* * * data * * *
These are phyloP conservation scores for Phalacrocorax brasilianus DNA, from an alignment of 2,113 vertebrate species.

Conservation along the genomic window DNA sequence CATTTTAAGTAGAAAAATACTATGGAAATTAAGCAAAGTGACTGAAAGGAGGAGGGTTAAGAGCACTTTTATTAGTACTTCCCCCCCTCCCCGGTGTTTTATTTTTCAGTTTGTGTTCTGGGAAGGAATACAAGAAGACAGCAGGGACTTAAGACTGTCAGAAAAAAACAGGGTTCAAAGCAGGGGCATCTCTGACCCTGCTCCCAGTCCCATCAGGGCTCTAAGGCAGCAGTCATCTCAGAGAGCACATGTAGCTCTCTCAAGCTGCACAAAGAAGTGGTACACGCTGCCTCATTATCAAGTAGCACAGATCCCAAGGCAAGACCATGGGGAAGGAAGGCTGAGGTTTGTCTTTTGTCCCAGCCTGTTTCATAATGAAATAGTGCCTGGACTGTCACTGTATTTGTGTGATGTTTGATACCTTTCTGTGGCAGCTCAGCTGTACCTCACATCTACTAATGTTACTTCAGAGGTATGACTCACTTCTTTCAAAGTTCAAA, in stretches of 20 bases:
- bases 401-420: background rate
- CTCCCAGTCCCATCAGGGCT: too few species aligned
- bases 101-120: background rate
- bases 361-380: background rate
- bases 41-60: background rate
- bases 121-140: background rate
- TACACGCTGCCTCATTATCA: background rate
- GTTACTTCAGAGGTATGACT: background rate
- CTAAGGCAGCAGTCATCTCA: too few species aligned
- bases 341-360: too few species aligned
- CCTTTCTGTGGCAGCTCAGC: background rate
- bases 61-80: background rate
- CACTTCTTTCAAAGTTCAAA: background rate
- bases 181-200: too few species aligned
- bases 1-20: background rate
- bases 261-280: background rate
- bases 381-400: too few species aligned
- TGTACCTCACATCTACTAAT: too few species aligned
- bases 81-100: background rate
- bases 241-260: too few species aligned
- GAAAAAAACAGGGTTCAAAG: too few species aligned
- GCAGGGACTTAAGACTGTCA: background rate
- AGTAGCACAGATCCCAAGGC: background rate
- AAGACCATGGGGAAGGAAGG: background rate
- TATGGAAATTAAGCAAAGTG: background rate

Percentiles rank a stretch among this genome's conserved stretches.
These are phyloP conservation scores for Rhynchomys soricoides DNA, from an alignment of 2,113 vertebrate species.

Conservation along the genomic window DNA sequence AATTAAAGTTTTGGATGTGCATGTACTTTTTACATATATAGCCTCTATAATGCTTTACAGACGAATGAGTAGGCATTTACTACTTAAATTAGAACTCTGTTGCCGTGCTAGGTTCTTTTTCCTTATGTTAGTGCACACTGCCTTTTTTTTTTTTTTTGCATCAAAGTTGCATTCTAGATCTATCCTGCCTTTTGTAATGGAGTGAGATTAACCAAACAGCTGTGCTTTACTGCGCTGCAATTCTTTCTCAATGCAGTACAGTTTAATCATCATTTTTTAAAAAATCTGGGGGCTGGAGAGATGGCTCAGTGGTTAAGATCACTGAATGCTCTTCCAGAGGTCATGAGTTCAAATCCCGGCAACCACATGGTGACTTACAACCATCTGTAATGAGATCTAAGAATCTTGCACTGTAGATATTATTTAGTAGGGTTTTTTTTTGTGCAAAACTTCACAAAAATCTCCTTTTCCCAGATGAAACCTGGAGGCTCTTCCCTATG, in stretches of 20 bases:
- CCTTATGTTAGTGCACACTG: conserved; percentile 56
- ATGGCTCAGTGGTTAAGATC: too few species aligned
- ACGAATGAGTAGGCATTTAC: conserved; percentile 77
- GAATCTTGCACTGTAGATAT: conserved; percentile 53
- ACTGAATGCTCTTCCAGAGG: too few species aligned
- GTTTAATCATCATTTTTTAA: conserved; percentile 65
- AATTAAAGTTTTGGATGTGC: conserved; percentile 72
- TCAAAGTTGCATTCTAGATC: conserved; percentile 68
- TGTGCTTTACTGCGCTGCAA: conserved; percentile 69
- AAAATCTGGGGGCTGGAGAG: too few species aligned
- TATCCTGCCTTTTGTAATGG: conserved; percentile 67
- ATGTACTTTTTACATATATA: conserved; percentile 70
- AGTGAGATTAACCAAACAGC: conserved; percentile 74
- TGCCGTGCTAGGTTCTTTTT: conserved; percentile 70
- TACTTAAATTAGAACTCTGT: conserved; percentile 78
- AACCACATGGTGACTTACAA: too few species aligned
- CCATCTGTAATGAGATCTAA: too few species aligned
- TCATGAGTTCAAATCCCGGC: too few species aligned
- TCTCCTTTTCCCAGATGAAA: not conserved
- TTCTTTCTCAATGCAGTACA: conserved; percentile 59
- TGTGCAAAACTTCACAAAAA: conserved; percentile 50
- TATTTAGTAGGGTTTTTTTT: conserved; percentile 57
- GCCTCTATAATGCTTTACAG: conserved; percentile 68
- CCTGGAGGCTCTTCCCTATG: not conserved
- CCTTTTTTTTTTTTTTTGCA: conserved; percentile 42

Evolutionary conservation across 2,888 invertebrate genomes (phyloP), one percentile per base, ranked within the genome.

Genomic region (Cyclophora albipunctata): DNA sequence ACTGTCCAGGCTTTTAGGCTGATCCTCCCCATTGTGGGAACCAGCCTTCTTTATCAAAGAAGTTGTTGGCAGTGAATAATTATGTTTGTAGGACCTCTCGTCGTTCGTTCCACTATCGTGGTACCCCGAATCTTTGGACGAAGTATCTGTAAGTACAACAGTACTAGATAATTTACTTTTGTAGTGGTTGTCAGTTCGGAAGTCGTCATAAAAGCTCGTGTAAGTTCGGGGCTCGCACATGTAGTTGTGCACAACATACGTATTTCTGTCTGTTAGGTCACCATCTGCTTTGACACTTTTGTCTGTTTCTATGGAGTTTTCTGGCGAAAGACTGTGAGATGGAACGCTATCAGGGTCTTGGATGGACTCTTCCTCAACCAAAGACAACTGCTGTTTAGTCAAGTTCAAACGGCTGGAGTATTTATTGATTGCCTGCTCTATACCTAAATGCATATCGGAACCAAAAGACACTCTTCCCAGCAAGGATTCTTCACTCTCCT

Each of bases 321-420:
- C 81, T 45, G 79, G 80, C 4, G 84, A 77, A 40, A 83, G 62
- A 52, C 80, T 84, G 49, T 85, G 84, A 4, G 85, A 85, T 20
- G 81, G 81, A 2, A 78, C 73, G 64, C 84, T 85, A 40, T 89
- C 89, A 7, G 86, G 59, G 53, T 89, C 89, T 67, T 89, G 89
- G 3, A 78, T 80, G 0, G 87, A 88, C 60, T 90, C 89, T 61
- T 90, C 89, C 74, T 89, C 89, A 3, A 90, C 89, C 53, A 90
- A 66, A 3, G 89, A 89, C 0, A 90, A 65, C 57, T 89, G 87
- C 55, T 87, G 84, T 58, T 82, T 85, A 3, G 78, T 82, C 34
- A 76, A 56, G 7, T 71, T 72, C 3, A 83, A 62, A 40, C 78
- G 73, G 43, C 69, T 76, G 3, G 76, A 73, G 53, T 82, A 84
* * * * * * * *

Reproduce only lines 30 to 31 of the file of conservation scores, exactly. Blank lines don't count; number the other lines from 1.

Conservation along the genomic window DNA sequence AATTAAAGTTTTGGATGTGCATGTACTTTTTACATATATAGCCTCTATAATGCTTTACAGACGAATGAGTAGGCATTTACTACTTAAATTAGAACTCTGTTGCCGTGCTAGGTTCTTTTTCCTTATGTTAGTGCACACTGCCTTTTTTTTTTTTTTTGCATCAAAGTTGCATTCTAGATCTATCCTGCCTTTTGTAATGGAGTGAGATTAACCAAACAGCTGTGCTTTACTGCGCTGCAATTCTTTCTCAATGCAGTACAGTTTAATCATCATTTTTTAAAAAATCTGGGGGCTGGAGAGATGGCTCAGTGGTTAAGATCACTGAATGCTCTTCCAGAGGTCATGAGTTCAAATCCCGGCAACCACATGGTGACTTACAACCATCTGTAATGAGATCTAAGAATCTTGCACTGTAGATATTATTTAGTAGGGTTTTTTTTTGTGCAAAACTTCACAAAAATCTCCTTTTCCCAGATGAAACCTGGAGGCTCTTCCCTATG, in stretches of 20 bases:
- CCTTATGTTAGTGCACACTG: conserved; percentile 56